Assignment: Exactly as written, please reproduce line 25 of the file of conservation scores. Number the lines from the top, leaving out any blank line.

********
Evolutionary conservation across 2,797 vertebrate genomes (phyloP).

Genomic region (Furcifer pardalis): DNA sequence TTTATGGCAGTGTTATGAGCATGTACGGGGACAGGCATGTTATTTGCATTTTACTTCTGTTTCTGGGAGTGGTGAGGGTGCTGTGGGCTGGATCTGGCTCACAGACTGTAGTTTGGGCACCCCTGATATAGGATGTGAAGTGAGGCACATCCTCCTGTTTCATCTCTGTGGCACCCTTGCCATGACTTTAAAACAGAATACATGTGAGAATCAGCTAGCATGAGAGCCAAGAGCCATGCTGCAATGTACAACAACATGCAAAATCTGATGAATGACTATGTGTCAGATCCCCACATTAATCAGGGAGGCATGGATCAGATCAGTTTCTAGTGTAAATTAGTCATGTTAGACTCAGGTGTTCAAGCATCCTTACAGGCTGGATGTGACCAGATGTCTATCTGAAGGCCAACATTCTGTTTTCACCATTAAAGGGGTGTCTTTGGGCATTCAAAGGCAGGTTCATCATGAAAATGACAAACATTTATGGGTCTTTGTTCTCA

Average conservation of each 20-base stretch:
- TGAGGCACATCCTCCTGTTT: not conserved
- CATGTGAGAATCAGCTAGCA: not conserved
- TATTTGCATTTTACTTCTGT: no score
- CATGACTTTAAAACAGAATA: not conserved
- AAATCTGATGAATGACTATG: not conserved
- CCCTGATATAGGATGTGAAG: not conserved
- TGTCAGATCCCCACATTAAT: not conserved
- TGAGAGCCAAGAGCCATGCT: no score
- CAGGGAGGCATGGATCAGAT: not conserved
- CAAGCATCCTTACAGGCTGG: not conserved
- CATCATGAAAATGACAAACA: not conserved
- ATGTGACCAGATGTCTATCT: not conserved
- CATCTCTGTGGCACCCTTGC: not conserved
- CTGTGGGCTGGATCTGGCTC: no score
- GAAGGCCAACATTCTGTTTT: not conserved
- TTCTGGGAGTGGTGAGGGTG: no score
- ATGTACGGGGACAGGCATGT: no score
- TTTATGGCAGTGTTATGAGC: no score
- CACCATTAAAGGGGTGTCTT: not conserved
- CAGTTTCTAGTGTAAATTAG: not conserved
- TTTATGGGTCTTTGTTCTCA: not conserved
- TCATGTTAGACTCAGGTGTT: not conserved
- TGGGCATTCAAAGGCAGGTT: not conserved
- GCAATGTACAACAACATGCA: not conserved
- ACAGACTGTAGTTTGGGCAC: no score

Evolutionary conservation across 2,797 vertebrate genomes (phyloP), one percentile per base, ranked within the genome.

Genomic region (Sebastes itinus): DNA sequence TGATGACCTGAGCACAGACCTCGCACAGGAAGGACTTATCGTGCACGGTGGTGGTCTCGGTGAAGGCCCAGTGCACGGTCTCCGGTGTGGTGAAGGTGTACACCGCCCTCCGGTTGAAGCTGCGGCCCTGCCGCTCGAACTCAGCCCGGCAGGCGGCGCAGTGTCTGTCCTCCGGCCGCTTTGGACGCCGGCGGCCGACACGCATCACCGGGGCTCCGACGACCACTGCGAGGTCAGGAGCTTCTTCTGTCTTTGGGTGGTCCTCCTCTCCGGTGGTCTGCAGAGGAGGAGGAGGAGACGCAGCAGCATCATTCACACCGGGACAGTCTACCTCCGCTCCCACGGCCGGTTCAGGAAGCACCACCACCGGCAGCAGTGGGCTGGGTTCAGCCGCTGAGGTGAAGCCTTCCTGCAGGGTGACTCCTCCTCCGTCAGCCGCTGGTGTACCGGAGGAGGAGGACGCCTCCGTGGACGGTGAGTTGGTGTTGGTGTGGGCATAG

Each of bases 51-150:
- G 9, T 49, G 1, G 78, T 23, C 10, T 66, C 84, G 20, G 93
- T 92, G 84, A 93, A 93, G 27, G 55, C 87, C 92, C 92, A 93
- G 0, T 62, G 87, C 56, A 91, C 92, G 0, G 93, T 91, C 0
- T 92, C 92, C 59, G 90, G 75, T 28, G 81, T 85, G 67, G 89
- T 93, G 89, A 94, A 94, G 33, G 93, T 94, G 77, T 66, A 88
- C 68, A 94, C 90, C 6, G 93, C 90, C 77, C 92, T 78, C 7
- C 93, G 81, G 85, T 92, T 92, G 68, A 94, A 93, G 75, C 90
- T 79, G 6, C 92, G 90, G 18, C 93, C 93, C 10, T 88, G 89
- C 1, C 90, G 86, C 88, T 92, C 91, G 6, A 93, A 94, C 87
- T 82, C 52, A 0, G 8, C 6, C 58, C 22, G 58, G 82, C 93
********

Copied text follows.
- TCATGTTAGACTCAGGTGTT: not conserved